Auburn's struggles continue against Georgia

abrenner@ledger-enquirer.comNovember 10, 2012 

AUBURN, Ala. – There was Arkansas 38, Auburn 14. Then LSU 45, Auburn 10, and Georgia 45, Auburn 7, and then Alabama 42, Auburn 14 to follow.

Four embarrassing blowouts against primary rivals and SEC West neighbors.

That was last year. In a year that concluded with eight wins, including an easy victory in the Chick-Fil-A Bowl over Virginia.

A year that included getting crushed by four division foes – including the Tigers’ axis of evil in Alabama, Georgia and LSU – was a pleasure cruise compared to what has become one of the most ignominious years in program history.

It started with Mississippi State 28, Auburn 10.

Then continued with Arkansas 24, Auburn 7.

Then compounded by Ole Miss 41, Auburn 20.

At least none of those games were in the national spotlight. It got worse.

Texas A&M 63, Auburn 21.

And now, on Saturday, Georgia 38, Auburn 0.

“It’s very painful. It’s painful for coaches and players, certainly the fans and alumni. It’s very painful for everybody.” It might be a new low, from an emotional standpoint. This was the Tigers’ most lopsided loss to Georgia in the series’ 116-game history. “We didn’t play very well tonight in any phase of the game. I think the score pretty much indicated that,” head coach Gene Chizik said. “It’s what you see. It’s been frustrating. It’s one of those years where it’s kind of snowballed in momentum, and we haven’t been able to really catch any. “This league is what it is every year, it’s not going to change. We haven’t played very well.”

The final count – at least for another two weeks, before a certain ticked-off in-state rival plays host to the Tigers (2-8, 0-7 SEC) – is nine abject calamities against SEC West foes, all losses of 17 points or more.

Nine disasters in the past 401 days. Nine disasters since the Tigers raised the crystal football in the Arizona desert and brought home their second national championship.

Nine disasters since – and this is critical – the NFL lockout of 2011, when Auburn alum and 10-year NFL veteran Heath Evans worked out with the Tigers. Evans went on ESPN Radio in Birmingham Friday morning and shared a multitude of shocking revelations from “a scary offseason”, poisoning his perception of the Auburn football program’s structure, accountability and overall trust between coaches and players.

Draw your own conclusions from that. While Chizik has not wavered from praising practices on a daily basis, those have not rolled over to the football field Saturday after Saturday.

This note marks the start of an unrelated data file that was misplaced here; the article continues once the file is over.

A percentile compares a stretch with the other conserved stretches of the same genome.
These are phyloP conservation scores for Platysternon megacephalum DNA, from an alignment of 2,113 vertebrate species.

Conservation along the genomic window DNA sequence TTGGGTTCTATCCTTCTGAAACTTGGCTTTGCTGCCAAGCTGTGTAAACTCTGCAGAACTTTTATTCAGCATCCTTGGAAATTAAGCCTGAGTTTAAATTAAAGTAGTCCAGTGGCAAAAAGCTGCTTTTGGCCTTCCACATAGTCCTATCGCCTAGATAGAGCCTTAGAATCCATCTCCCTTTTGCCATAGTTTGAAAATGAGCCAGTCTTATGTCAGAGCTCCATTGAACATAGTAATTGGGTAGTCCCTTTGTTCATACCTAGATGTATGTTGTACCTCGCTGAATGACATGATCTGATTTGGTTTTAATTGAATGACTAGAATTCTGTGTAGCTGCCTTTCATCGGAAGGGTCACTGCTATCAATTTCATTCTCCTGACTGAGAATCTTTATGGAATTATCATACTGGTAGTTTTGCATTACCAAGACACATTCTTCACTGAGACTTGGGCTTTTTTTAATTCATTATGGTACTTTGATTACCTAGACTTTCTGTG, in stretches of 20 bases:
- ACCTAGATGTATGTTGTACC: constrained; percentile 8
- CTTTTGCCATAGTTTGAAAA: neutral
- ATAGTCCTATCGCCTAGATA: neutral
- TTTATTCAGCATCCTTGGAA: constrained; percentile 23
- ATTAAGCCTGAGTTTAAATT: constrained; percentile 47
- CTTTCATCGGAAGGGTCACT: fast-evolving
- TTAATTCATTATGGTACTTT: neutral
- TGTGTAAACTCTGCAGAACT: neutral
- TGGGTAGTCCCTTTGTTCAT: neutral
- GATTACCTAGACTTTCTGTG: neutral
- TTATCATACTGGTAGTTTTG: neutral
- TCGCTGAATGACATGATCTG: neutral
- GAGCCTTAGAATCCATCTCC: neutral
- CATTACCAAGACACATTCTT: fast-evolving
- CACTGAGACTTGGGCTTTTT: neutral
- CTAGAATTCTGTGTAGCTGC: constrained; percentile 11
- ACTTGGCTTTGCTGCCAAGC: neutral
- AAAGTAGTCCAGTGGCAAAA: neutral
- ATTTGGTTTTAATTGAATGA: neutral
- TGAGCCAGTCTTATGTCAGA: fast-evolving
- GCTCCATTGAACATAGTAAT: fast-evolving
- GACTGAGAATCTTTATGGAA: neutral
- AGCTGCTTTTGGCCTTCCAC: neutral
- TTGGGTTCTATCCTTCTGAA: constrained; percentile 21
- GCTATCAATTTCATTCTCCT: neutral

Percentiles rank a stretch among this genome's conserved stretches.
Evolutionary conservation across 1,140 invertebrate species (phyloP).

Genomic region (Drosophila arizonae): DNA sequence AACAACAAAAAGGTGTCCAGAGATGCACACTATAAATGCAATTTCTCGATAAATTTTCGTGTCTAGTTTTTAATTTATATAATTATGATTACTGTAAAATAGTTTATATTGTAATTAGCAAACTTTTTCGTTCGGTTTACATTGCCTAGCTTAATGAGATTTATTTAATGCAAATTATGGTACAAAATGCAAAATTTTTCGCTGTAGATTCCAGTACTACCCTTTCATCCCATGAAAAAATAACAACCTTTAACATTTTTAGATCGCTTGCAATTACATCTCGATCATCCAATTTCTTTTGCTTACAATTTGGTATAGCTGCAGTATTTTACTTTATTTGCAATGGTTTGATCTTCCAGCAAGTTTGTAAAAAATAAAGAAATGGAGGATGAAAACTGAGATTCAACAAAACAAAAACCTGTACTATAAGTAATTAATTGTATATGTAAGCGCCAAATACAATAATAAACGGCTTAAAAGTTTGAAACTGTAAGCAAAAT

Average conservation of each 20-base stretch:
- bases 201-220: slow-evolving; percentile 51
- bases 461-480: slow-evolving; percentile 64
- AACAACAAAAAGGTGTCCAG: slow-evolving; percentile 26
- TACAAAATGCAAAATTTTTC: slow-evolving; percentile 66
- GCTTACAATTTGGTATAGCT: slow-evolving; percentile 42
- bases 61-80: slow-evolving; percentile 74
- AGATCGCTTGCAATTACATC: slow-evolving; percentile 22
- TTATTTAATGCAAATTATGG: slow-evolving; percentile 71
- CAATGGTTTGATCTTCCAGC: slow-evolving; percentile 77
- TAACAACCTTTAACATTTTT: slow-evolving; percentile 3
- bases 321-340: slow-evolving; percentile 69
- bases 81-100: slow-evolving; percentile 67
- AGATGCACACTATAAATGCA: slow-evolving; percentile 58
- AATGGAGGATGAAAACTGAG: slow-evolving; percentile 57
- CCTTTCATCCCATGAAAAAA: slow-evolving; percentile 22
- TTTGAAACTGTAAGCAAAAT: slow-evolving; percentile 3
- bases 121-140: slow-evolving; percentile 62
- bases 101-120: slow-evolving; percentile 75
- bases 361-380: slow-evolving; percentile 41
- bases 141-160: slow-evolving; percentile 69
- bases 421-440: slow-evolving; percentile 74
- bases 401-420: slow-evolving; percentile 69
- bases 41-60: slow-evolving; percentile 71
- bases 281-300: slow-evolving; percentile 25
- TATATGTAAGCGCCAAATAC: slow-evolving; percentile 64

“During the week, it’s energy, it’s passion,” junior defensive end Dee Ford said. “It’s embarrassing for the Auburn people, especially in these types of rivalries.

“Practices are great. I know practices are closed, but I wish people could see what I see. Practices are tough, rugged, every day, we’re working. Even on Thursdays, it’s not a walk-through – we’re flying around. That’s why it hurts so bad to walk off the field with a deficit like this in a rivalry game.”

Chizik says he hasn’t lost the team’s focus. Nor has he pondered much about his job security, which has been a popular subject with fans and the media in recent weeks.

“I don’t entertain those thoughts,” Chizik said. “We talk about the things we can control, and we’ve been like that since day one. So we can’t control what’s being said or thought, everybody’s opinion. We can’t live our lives that way. We’ve tried to keep them focused and directed, continuing to do their job.”

However, Chizik made no bones about where the responsibility lies.

“Coaches and players. Accountability’s always on me. This is my football team,” Chizik said. “We’re all in this game together.

This is a team game. We all take this very personal. This is our livelihood. The accountability goes on everybody, but it certainly starts with me.

On Thursday, AuburnUndercover.com reported university president Jay Gogue was making plans to potentially form a search committee for a new head coach, suggesting Chizik’s days were numbered. The report added athletic director Jay Jacobs would be retained and football executive Tim Jackson would be reassigned within the department.

“I talk to Jay Jacobs on a daily basis. I typically don’t have a lot of contact with Dr. Gogue day in and day out until the end of the year anyway,” Chizik said. “I’m not going to go into the details of any of that. I’ve got one goal, and that is come back to work (Sunday).”

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